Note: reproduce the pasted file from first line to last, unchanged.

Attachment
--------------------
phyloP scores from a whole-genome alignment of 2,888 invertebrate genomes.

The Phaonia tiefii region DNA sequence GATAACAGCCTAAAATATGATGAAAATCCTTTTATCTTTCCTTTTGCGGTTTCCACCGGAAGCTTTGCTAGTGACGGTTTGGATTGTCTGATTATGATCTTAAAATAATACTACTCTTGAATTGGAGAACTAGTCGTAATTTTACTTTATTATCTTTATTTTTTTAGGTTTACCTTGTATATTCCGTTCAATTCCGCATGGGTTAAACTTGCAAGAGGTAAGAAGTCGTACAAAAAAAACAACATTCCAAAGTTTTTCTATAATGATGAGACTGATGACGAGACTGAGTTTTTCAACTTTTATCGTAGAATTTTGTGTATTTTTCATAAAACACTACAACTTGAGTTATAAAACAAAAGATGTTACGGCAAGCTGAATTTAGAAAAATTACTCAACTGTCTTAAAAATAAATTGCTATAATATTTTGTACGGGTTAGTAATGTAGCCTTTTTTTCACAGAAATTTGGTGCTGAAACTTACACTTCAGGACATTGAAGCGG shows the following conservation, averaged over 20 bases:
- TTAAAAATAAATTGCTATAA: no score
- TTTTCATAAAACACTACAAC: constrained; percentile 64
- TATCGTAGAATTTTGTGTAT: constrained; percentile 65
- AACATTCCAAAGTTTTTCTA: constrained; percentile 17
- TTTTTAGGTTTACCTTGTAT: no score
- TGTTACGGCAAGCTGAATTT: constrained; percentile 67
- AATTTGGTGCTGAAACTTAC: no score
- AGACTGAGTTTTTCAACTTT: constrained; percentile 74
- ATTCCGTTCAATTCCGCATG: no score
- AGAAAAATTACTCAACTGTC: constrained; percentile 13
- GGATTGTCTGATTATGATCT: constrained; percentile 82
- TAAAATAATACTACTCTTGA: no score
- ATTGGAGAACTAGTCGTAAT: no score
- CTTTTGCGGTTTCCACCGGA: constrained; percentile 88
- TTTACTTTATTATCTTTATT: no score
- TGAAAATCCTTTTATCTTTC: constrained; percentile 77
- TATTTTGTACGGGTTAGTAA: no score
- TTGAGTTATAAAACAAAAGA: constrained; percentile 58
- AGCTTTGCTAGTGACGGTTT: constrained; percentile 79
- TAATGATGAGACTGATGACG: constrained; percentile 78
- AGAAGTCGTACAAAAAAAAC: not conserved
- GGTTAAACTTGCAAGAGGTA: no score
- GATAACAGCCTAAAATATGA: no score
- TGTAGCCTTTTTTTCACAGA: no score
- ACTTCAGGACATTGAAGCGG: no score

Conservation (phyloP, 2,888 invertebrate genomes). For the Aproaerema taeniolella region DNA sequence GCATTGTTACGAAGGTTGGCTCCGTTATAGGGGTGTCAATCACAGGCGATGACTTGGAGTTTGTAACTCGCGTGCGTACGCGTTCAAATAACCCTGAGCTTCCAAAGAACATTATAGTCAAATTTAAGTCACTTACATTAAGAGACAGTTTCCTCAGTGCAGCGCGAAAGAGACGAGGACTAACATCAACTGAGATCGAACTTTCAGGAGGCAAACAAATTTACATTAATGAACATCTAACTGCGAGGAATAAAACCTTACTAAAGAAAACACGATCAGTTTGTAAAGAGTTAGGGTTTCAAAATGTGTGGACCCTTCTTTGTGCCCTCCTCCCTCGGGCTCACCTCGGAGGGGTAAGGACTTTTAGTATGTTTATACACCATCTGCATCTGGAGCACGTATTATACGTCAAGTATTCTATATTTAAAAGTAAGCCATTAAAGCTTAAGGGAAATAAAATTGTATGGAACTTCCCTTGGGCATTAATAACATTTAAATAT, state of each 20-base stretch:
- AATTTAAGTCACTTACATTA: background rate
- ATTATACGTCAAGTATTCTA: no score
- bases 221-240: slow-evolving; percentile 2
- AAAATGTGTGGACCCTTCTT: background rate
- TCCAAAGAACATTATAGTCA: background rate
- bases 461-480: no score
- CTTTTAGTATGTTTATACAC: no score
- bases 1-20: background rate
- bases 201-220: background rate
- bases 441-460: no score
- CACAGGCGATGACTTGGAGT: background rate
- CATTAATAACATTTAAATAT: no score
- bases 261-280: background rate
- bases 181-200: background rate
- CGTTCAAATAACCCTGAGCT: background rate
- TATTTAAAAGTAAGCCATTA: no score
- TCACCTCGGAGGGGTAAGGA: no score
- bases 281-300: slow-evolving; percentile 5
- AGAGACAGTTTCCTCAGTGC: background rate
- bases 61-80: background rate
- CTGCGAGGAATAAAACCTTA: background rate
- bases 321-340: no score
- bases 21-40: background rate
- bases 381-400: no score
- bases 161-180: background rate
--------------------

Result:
phyloP scores from a whole-genome alignment of 2,888 invertebrate genomes.

The Phaonia tiefii region DNA sequence GATAACAGCCTAAAATATGATGAAAATCCTTTTATCTTTCCTTTTGCGGTTTCCACCGGAAGCTTTGCTAGTGACGGTTTGGATTGTCTGATTATGATCTTAAAATAATACTACTCTTGAATTGGAGAACTAGTCGTAATTTTACTTTATTATCTTTATTTTTTTAGGTTTACCTTGTATATTCCGTTCAATTCCGCATGGGTTAAACTTGCAAGAGGTAAGAAGTCGTACAAAAAAAACAACATTCCAAAGTTTTTCTATAATGATGAGACTGATGACGAGACTGAGTTTTTCAACTTTTATCGTAGAATTTTGTGTATTTTTCATAAAACACTACAACTTGAGTTATAAAACAAAAGATGTTACGGCAAGCTGAATTTAGAAAAATTACTCAACTGTCTTAAAAATAAATTGCTATAATATTTTGTACGGGTTAGTAATGTAGCCTTTTTTTCACAGAAATTTGGTGCTGAAACTTACACTTCAGGACATTGAAGCGG shows the following conservation, averaged over 20 bases:
- TTAAAAATAAATTGCTATAA: no score
- TTTTCATAAAACACTACAAC: constrained; percentile 64
- TATCGTAGAATTTTGTGTAT: constrained; percentile 65
- AACATTCCAAAGTTTTTCTA: constrained; percentile 17
- TTTTTAGGTTTACCTTGTAT: no score
- TGTTACGGCAAGCTGAATTT: constrained; percentile 67
- AATTTGGTGCTGAAACTTAC: no score
- AGACTGAGTTTTTCAACTTT: constrained; percentile 74
- ATTCCGTTCAATTCCGCATG: no score
- AGAAAAATTACTCAACTGTC: constrained; percentile 13
- GGATTGTCTGATTATGATCT: constrained; percentile 82
- TAAAATAATACTACTCTTGA: no score
- ATTGGAGAACTAGTCGTAAT: no score
- CTTTTGCGGTTTCCACCGGA: constrained; percentile 88
- TTTACTTTATTATCTTTATT: no score
- TGAAAATCCTTTTATCTTTC: constrained; percentile 77
- TATTTTGTACGGGTTAGTAA: no score
- TTGAGTTATAAAACAAAAGA: constrained; percentile 58
- AGCTTTGCTAGTGACGGTTT: constrained; percentile 79
- TAATGATGAGACTGATGACG: constrained; percentile 78
- AGAAGTCGTACAAAAAAAAC: not conserved
- GGTTAAACTTGCAAGAGGTA: no score
- GATAACAGCCTAAAATATGA: no score
- TGTAGCCTTTTTTTCACAGA: no score
- ACTTCAGGACATTGAAGCGG: no score

Conservation (phyloP, 2,888 invertebrate genomes). For the Aproaerema taeniolella region DNA sequence GCATTGTTACGAAGGTTGGCTCCGTTATAGGGGTGTCAATCACAGGCGATGACTTGGAGTTTGTAACTCGCGTGCGTACGCGTTCAAATAACCCTGAGCTTCCAAAGAACATTATAGTCAAATTTAAGTCACTTACATTAAGAGACAGTTTCCTCAGTGCAGCGCGAAAGAGACGAGGACTAACATCAACTGAGATCGAACTTTCAGGAGGCAAACAAATTTACATTAATGAACATCTAACTGCGAGGAATAAAACCTTACTAAAGAAAACACGATCAGTTTGTAAAGAGTTAGGGTTTCAAAATGTGTGGACCCTTCTTTGTGCCCTCCTCCCTCGGGCTCACCTCGGAGGGGTAAGGACTTTTAGTATGTTTATACACCATCTGCATCTGGAGCACGTATTATACGTCAAGTATTCTATATTTAAAAGTAAGCCATTAAAGCTTAAGGGAAATAAAATTGTATGGAACTTCCCTTGGGCATTAATAACATTTAAATAT, state of each 20-base stretch:
- AATTTAAGTCACTTACATTA: background rate
- ATTATACGTCAAGTATTCTA: no score
- bases 221-240: slow-evolving; percentile 2
- AAAATGTGTGGACCCTTCTT: background rate
- TCCAAAGAACATTATAGTCA: background rate
- bases 461-480: no score
- CTTTTAGTATGTTTATACAC: no score
- bases 1-20: background rate
- bases 201-220: background rate
- bases 441-460: no score
- CACAGGCGATGACTTGGAGT: background rate
- CATTAATAACATTTAAATAT: no score
- bases 261-280: background rate
- bases 181-200: background rate
- CGTTCAAATAACCCTGAGCT: background rate
- TATTTAAAAGTAAGCCATTA: no score
- TCACCTCGGAGGGGTAAGGA: no score
- bases 281-300: slow-evolving; percentile 5
- AGAGACAGTTTCCTCAGTGC: background rate
- bases 61-80: background rate
- CTGCGAGGAATAAAACCTTA: background rate
- bases 321-340: no score
- bases 21-40: background rate
- bases 381-400: no score
- bases 161-180: background rate